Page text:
When it comes to listening, I enjoy almost anything, as long as the musician(s) have the ability to convince me and I agree at least partially with what they say. There is philosophy in music, and attitudes, and I don’t expect myself to enjoy everything as much as…everything else.

But anyway, the harpsichord…a lot of things possible. Every instrument has its own world, its own ways of saying things, and its limitations. To compare music played on a harpsichord and a piano is interesting.

The harpsichord went out of use for a hundred years or so, and when it came back, pianists had had the time to steal and arrange its music and make it into piano music, which is a fantastic world in itself, I find. I have always listened to Dinu Lipatti when he plays arrangements of Bach, which was of course written for a harpsichord or even a clavichord, which is even another thing. Myra Hess, and who else? Rachmaninoff himself plays really well, but maybe not exactly in a tragic way. There is a whole period in interpretation, of playing, which I love, maybe from the 1930s to the 50s, and it coincides almost with the times of Rachmaninoff, Debussy, Ravel, which are also among my favourite composers. Rachmaninoff also wrote and played arrangements, a really nice one of some movements of a partita, a violin piece, or a suite of pieces, by Bach. Here is the first of those movements, fantastically played by a French pianist who is travelling around the world today, Helène Grimaud.


So, what is also interesting is comparing the two instruments with music in hand written for the harpsichord, by Bach, for instance, and to play it on both.

One of the things with the recordings from the 30s, 40s, 50s, is the seriousness of the interpretations, the feeling of tragedy, which has always appealed to me. Mozart’s c minor concerto, played by Robert Casadesus, most of violinist Ginette Neveu’s recordings, for instance  of  Chausson’s Poème, Dinu Lipatti is mentioned, Myra Hess, I don’t know, there are a lot of others from this period. In the late fifties and the sixties many performers play much more straight, not so interesting or excting to my ears.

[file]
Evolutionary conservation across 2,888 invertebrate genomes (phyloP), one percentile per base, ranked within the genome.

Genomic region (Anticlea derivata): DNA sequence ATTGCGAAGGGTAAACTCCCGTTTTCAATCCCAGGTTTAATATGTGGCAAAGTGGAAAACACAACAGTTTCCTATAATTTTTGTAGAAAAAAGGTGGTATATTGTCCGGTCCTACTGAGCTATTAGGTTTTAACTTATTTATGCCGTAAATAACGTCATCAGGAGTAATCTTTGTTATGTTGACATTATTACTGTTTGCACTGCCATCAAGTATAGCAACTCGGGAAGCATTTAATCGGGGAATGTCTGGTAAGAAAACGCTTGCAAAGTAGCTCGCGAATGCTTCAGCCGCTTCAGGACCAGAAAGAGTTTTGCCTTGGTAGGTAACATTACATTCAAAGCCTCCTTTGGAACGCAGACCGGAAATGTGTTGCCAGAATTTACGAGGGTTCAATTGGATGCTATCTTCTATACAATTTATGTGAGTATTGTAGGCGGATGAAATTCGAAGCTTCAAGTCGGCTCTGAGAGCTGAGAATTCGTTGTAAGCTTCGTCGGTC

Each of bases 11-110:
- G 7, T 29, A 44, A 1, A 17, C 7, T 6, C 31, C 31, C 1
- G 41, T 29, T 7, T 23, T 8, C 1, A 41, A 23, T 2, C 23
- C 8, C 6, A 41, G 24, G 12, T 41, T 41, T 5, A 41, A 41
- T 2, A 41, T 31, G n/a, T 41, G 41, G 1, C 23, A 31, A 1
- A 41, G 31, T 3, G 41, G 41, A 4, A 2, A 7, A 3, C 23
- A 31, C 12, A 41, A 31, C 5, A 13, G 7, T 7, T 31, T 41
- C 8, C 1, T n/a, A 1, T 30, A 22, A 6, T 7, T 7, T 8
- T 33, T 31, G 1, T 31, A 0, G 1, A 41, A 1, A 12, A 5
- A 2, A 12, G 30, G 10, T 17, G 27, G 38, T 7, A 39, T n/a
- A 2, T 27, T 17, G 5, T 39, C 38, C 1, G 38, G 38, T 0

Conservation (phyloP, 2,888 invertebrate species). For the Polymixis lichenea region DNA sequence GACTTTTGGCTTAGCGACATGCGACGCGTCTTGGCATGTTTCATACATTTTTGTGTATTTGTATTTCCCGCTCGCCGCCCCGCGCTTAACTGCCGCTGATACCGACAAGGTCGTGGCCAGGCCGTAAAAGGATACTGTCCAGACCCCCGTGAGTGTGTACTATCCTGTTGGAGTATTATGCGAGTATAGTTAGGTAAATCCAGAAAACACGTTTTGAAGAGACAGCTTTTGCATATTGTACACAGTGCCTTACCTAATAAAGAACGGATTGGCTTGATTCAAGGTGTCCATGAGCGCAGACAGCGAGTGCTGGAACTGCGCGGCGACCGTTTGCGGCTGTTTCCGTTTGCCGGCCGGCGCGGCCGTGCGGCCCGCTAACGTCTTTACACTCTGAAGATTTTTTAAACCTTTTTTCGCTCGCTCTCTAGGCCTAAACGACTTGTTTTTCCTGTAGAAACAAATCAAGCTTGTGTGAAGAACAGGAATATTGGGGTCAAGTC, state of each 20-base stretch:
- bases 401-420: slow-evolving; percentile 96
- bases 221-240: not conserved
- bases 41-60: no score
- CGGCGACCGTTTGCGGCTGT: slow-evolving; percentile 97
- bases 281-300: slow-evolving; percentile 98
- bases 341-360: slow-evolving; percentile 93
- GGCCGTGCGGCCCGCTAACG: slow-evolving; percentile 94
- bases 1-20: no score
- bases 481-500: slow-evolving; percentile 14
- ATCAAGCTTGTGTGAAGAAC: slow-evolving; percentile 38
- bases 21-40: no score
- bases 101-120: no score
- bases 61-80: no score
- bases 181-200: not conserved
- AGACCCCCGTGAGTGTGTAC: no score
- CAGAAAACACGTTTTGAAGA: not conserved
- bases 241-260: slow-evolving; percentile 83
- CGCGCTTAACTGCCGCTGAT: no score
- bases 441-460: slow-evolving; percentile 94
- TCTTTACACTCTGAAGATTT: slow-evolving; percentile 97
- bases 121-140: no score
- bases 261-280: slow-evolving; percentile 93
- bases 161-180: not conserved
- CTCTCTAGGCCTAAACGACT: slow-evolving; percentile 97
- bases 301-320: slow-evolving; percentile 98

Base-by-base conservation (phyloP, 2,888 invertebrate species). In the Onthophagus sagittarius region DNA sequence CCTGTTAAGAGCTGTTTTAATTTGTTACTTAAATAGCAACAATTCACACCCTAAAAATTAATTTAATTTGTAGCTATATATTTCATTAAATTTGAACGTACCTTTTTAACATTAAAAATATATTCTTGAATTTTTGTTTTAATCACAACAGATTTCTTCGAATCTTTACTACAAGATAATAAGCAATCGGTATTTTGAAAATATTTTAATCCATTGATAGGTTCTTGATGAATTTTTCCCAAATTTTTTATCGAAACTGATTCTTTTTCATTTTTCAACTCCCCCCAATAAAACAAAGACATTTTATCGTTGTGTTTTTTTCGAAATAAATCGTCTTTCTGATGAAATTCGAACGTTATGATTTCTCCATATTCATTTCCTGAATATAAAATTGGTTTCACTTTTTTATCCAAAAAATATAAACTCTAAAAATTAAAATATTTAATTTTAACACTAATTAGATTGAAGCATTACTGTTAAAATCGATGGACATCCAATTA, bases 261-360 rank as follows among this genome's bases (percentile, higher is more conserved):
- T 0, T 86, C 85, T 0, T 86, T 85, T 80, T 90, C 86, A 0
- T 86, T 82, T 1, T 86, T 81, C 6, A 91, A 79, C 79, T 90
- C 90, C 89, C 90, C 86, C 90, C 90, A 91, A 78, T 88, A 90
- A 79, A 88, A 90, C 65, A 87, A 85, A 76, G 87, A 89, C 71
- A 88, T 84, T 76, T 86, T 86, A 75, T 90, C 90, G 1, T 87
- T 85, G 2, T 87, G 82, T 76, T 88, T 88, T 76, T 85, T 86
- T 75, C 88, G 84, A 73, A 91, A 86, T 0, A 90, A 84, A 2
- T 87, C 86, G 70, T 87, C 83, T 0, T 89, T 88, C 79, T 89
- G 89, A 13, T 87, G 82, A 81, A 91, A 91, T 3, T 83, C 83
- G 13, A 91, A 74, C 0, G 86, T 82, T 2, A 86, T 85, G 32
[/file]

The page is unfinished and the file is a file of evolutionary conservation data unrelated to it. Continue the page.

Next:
Now, what happens if you play (if I play) Bach’s F minor concerto on a piano? It is very easy for me to fall into the same mood, the idea of tragedy, but if I take the notes over to the harpsichord and play, it comes naturally out as aggression, because of the plectrum which sort of rips the strings. It all happens at a low decibel level, but considered as a part of the package, the whole sound of the harpsichord, it is actually pretty violent, like a sharp claw.

You can take the piano sound and turn it into something else. I’ve done that a lot. In the beginning it was totally unconscious, but I loved the orchestra from the moment I heard one, or rather, I was in shock, which have luckily never left me, and to play concertos on the piano with friends was always a thrill. I had two musical friends especially when I was a teenager, one playing the trumpet and the other the French horn, two sisters.

So we played Richard Strauss and Haydn and Arutunian’s trumpet concerto, which ended up as a real favourite of mine. Actually all of those pieces.

We stayed friends, too.

Playing stuff like that is either a bother, if you’re made of soloist material, perhaps, or a fantastic way of playing, if you just love music, like I do. I can’t say that I wanted to hear oboes or be an oboist or a fiddle player sitting on the piano stool, but the mass of it all, the really great, big, sound, I enjoyed making it. And I more or less started playing anyway because I wanted to hear the music that I had heard at concerts. Some of the notes of Chopin polonaises etc were lying at home, so I found my way into it.

I always wanted things to be fun and noisy.